October 1 marked the beginning of Children’s Health Month, the month when health organizations, health professionals, government agencies, and others work to raise public awareness of children’s unique vulnerabilities and highlight their support for child health. And there certainly are many issues that merit our attention and efforts to protect and promote the health of our nation’s children, from prenatal care and adolescent health to immunization and nutrition.
These issues also include the environmental threats and hazards that affect the health and safety of our children, like air and water pollution, exposure to lead, pesticides, and other toxic chemicals and yes, even climate change.
From asthma to brain damage, exposure to chemicals and other environmental hazards can have both immediate and lasting effects on children’s health and well-being. What’s more, these hazards often affect children differently than they do adults, so it makes sense that public protections should take these differences into account. And, along with providing science, information, and expert advice, the Environmental Protection Agency (EPA) is supposed to be the cop on that beat.
Director of EPA’s Office of Children’s Health Protection: OUT
The EPA garnered significant news over the past week when it abruptly placed the director of its Office of Children’s Health Protection (OCHP) on administrative leave. The director, Dr. Ruth Etzel, is a pediatrician, health scientist, and renowned environmental health expert who literally wrote the book on children’s environmental health.
If the surgeon general is the nation’s doctor, Dr. Etzel has been the children’s doctor at the EPA and a tireless advocate for children’s environmental health throughout her career. Her expertise and experience, along with the work of the OCHP staff, have been vital to informing the EPA on the unique vulnerabilities of children and how the agency’s proposals, policies, and efforts could affect them. There are no other MDs, much less a pediatrician, in this office.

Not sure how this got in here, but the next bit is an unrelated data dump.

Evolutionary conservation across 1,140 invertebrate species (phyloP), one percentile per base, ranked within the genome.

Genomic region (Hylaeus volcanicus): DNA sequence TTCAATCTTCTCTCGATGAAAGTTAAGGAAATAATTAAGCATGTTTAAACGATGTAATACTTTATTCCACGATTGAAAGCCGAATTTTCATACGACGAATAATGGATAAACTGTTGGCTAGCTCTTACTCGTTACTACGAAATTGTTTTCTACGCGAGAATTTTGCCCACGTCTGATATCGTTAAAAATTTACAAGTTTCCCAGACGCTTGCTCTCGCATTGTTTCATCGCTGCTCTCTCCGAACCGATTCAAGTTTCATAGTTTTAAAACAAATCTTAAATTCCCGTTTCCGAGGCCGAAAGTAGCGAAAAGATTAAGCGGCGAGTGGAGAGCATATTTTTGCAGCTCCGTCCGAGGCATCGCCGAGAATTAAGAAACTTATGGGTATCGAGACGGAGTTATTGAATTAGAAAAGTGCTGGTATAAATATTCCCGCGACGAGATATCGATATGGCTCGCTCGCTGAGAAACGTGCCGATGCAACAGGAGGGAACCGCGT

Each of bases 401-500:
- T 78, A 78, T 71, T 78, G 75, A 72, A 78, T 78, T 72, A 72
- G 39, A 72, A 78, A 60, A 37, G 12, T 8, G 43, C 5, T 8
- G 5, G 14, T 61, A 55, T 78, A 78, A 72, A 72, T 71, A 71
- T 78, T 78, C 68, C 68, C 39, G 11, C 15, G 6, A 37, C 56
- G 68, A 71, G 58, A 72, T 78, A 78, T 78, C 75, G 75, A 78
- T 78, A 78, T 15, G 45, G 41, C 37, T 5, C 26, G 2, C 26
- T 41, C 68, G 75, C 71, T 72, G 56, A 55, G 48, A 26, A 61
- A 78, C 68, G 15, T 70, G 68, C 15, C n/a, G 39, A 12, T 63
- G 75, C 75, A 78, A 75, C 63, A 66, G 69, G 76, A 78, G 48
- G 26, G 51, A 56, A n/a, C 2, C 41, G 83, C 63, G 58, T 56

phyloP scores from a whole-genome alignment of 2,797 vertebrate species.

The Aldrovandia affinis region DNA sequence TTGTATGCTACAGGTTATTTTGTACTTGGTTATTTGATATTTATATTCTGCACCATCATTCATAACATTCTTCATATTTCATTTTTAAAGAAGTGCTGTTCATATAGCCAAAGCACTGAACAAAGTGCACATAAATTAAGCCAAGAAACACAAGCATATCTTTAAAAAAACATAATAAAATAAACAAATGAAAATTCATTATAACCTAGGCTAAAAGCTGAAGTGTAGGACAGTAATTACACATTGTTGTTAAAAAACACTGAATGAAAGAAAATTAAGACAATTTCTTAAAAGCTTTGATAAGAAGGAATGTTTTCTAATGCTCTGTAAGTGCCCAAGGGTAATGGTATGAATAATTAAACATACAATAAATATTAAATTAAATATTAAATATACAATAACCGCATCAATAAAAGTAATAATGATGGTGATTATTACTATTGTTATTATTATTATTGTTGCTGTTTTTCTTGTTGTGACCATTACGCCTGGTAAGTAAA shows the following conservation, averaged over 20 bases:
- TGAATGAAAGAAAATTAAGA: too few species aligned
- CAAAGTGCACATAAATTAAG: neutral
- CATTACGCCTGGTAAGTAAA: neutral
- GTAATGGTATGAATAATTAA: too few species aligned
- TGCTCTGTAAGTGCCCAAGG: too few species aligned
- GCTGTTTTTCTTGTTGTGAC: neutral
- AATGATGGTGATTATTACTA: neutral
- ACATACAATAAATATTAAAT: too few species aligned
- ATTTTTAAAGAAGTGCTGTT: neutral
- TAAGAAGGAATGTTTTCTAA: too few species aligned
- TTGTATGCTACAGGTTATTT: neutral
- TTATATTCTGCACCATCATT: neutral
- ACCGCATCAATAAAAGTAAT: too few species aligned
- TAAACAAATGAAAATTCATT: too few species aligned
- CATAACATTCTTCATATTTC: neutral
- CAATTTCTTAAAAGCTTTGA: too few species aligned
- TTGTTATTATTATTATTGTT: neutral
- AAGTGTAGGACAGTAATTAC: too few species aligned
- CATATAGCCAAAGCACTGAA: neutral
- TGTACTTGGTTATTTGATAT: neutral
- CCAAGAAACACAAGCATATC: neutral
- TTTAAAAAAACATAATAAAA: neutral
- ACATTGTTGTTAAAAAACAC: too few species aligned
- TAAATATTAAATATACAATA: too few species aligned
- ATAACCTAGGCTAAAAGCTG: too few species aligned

The persistent sidelining of science and other scientists at the EPA makes it essential for the agency to explain how OCHP will continue to play a meaningful role in the agency’s decisions.
Children are not little adults
Exposure to pollution, pesticides, and other toxic chemicals can make kids sick, as parents, family members, health care providers, teachers, and day care providers are generally well aware. They know, for example, that air pollution, second-hand smoke, mold, and some chemicals can trigger asthma attacks. Indeed, the most recent data from the Centers for Disease Control and Prevention (CDC) reports that more than 6.1 million children (8.3% of kids under the age of 18) suffer from asthma, and that there were 13.8 million asthma-related missed school days in 2013, plus the countless visits to doctors’ offices, emergency rooms, and hospitalizations.
They certainly know that lead can poison kids, seriously damage developing brains, and result in lasting cognitive and behavioral problems. They may know that there is no safe level of lead exposure in children and that lead exposure continues to be a significant problem in the US, with approximately 500,000 children ages 1 to 5 years having blood lead levels higher than the CDC reference level. And some may be waiting for the promised updated Federal Lead Strategy (see here and here), which is expected to be available for public comment in late 2018 (that means now, so what and where’s the hold-up?).
And then there’s the worry about the thousands of chemicals used in household and consumer products, home furnishings, building materials, and even toys. The saga of EPA’s decision on the pesticide chlorpyrifos is a story onto itself (see here, here), though one with a hopeful ending thanks to the courts (though the EPA intends to fight the decision).
In so many words, we know that in many cases chemicals and kids are a bad mix.
That’s why it’s particularly noteworthy that the EPA has both a policy and an office dedicated to children’s health.
OHCP: Not just another cog in a bureaucratic machine
In 1995, the EPA established a policy to “consistently and explicitly evaluate environmental health risks of infants and children in all of the risk assessments, risk characterizations, and environmental and public health standards.” In 1996, the agency established a national agenda to protect children’s health from environmental threats.